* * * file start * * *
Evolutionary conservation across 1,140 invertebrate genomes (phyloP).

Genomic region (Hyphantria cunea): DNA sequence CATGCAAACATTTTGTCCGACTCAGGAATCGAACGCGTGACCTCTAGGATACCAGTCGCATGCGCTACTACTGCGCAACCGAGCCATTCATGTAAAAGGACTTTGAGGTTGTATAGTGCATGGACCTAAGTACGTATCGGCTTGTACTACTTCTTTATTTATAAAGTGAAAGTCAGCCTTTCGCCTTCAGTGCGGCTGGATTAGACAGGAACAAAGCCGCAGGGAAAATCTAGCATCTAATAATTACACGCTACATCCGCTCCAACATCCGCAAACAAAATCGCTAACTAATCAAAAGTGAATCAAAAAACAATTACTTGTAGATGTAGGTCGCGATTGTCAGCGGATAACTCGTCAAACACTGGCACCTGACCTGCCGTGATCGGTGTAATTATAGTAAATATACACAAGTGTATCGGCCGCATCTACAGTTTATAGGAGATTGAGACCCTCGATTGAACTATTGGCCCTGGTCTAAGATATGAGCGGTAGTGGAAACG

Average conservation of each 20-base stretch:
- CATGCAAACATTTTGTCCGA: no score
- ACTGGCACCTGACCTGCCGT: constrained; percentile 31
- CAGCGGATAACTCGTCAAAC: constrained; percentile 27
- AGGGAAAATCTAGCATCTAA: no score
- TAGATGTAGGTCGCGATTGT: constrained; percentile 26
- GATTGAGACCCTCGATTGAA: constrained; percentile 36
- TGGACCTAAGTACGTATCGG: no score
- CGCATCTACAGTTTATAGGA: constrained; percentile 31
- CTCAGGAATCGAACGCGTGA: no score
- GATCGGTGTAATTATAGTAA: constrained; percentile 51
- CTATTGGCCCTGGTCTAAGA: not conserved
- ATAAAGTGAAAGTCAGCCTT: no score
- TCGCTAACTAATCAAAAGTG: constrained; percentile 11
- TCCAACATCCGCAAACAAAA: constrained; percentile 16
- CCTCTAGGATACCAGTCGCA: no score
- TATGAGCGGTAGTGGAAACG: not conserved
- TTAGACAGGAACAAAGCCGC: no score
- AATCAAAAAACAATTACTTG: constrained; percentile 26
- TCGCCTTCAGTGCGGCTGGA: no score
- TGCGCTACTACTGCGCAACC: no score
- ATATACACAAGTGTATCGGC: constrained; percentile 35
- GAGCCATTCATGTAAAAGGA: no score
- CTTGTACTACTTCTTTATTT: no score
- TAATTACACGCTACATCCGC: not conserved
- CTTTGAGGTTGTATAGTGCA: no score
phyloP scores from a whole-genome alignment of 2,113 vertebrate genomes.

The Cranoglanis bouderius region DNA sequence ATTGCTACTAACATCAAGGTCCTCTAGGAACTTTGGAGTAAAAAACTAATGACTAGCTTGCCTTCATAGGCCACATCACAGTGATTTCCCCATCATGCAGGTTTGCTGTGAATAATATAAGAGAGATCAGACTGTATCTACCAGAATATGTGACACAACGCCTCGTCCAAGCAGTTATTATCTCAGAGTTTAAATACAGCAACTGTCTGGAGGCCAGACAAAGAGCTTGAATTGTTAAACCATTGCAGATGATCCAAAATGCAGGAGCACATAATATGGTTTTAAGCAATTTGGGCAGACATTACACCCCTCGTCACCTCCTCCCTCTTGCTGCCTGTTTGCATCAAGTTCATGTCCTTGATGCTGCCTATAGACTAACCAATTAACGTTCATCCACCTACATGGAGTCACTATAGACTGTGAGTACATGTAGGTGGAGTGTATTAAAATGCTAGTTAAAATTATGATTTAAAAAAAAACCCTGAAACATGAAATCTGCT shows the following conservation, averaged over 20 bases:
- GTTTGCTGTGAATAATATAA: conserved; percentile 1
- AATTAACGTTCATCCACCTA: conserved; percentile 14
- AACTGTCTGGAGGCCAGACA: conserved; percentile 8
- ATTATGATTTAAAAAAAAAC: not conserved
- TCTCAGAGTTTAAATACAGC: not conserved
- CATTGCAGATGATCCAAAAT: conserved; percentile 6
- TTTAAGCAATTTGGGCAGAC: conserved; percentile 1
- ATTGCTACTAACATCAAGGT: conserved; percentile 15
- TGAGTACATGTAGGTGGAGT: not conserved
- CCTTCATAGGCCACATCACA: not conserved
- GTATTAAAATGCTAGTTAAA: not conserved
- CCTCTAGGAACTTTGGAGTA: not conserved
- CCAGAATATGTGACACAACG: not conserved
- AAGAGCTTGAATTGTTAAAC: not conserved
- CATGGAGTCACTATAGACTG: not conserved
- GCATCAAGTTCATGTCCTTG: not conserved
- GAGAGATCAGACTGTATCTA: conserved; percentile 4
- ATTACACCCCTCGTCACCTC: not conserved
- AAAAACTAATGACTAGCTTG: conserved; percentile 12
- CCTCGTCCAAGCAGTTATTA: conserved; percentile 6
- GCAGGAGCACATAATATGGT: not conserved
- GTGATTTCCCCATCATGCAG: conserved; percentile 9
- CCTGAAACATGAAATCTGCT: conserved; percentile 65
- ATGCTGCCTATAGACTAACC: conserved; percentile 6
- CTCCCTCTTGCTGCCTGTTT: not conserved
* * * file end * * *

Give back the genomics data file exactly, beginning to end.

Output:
Evolutionary conservation across 1,140 invertebrate genomes (phyloP).

Genomic region (Hyphantria cunea): DNA sequence CATGCAAACATTTTGTCCGACTCAGGAATCGAACGCGTGACCTCTAGGATACCAGTCGCATGCGCTACTACTGCGCAACCGAGCCATTCATGTAAAAGGACTTTGAGGTTGTATAGTGCATGGACCTAAGTACGTATCGGCTTGTACTACTTCTTTATTTATAAAGTGAAAGTCAGCCTTTCGCCTTCAGTGCGGCTGGATTAGACAGGAACAAAGCCGCAGGGAAAATCTAGCATCTAATAATTACACGCTACATCCGCTCCAACATCCGCAAACAAAATCGCTAACTAATCAAAAGTGAATCAAAAAACAATTACTTGTAGATGTAGGTCGCGATTGTCAGCGGATAACTCGTCAAACACTGGCACCTGACCTGCCGTGATCGGTGTAATTATAGTAAATATACACAAGTGTATCGGCCGCATCTACAGTTTATAGGAGATTGAGACCCTCGATTGAACTATTGGCCCTGGTCTAAGATATGAGCGGTAGTGGAAACG

Average conservation of each 20-base stretch:
- CATGCAAACATTTTGTCCGA: no score
- ACTGGCACCTGACCTGCCGT: constrained; percentile 31
- CAGCGGATAACTCGTCAAAC: constrained; percentile 27
- AGGGAAAATCTAGCATCTAA: no score
- TAGATGTAGGTCGCGATTGT: constrained; percentile 26
- GATTGAGACCCTCGATTGAA: constrained; percentile 36
- TGGACCTAAGTACGTATCGG: no score
- CGCATCTACAGTTTATAGGA: constrained; percentile 31
- CTCAGGAATCGAACGCGTGA: no score
- GATCGGTGTAATTATAGTAA: constrained; percentile 51
- CTATTGGCCCTGGTCTAAGA: not conserved
- ATAAAGTGAAAGTCAGCCTT: no score
- TCGCTAACTAATCAAAAGTG: constrained; percentile 11
- TCCAACATCCGCAAACAAAA: constrained; percentile 16
- CCTCTAGGATACCAGTCGCA: no score
- TATGAGCGGTAGTGGAAACG: not conserved
- TTAGACAGGAACAAAGCCGC: no score
- AATCAAAAAACAATTACTTG: constrained; percentile 26
- TCGCCTTCAGTGCGGCTGGA: no score
- TGCGCTACTACTGCGCAACC: no score
- ATATACACAAGTGTATCGGC: constrained; percentile 35
- GAGCCATTCATGTAAAAGGA: no score
- CTTGTACTACTTCTTTATTT: no score
- TAATTACACGCTACATCCGC: not conserved
- CTTTGAGGTTGTATAGTGCA: no score
phyloP scores from a whole-genome alignment of 2,113 vertebrate genomes.

The Cranoglanis bouderius region DNA sequence ATTGCTACTAACATCAAGGTCCTCTAGGAACTTTGGAGTAAAAAACTAATGACTAGCTTGCCTTCATAGGCCACATCACAGTGATTTCCCCATCATGCAGGTTTGCTGTGAATAATATAAGAGAGATCAGACTGTATCTACCAGAATATGTGACACAACGCCTCGTCCAAGCAGTTATTATCTCAGAGTTTAAATACAGCAACTGTCTGGAGGCCAGACAAAGAGCTTGAATTGTTAAACCATTGCAGATGATCCAAAATGCAGGAGCACATAATATGGTTTTAAGCAATTTGGGCAGACATTACACCCCTCGTCACCTCCTCCCTCTTGCTGCCTGTTTGCATCAAGTTCATGTCCTTGATGCTGCCTATAGACTAACCAATTAACGTTCATCCACCTACATGGAGTCACTATAGACTGTGAGTACATGTAGGTGGAGTGTATTAAAATGCTAGTTAAAATTATGATTTAAAAAAAAACCCTGAAACATGAAATCTGCT shows the following conservation, averaged over 20 bases:
- GTTTGCTGTGAATAATATAA: conserved; percentile 1
- AATTAACGTTCATCCACCTA: conserved; percentile 14
- AACTGTCTGGAGGCCAGACA: conserved; percentile 8
- ATTATGATTTAAAAAAAAAC: not conserved
- TCTCAGAGTTTAAATACAGC: not conserved
- CATTGCAGATGATCCAAAAT: conserved; percentile 6
- TTTAAGCAATTTGGGCAGAC: conserved; percentile 1
- ATTGCTACTAACATCAAGGT: conserved; percentile 15
- TGAGTACATGTAGGTGGAGT: not conserved
- CCTTCATAGGCCACATCACA: not conserved
- GTATTAAAATGCTAGTTAAA: not conserved
- CCTCTAGGAACTTTGGAGTA: not conserved
- CCAGAATATGTGACACAACG: not conserved
- AAGAGCTTGAATTGTTAAAC: not conserved
- CATGGAGTCACTATAGACTG: not conserved
- GCATCAAGTTCATGTCCTTG: not conserved
- GAGAGATCAGACTGTATCTA: conserved; percentile 4
- ATTACACCCCTCGTCACCTC: not conserved
- AAAAACTAATGACTAGCTTG: conserved; percentile 12
- CCTCGTCCAAGCAGTTATTA: conserved; percentile 6
- GCAGGAGCACATAATATGGT: not conserved
- GTGATTTCCCCATCATGCAG: conserved; percentile 9
- CCTGAAACATGAAATCTGCT: conserved; percentile 65
- ATGCTGCCTATAGACTAACC: conserved; percentile 6
- CTCCCTCTTGCTGCCTGTTT: not conserved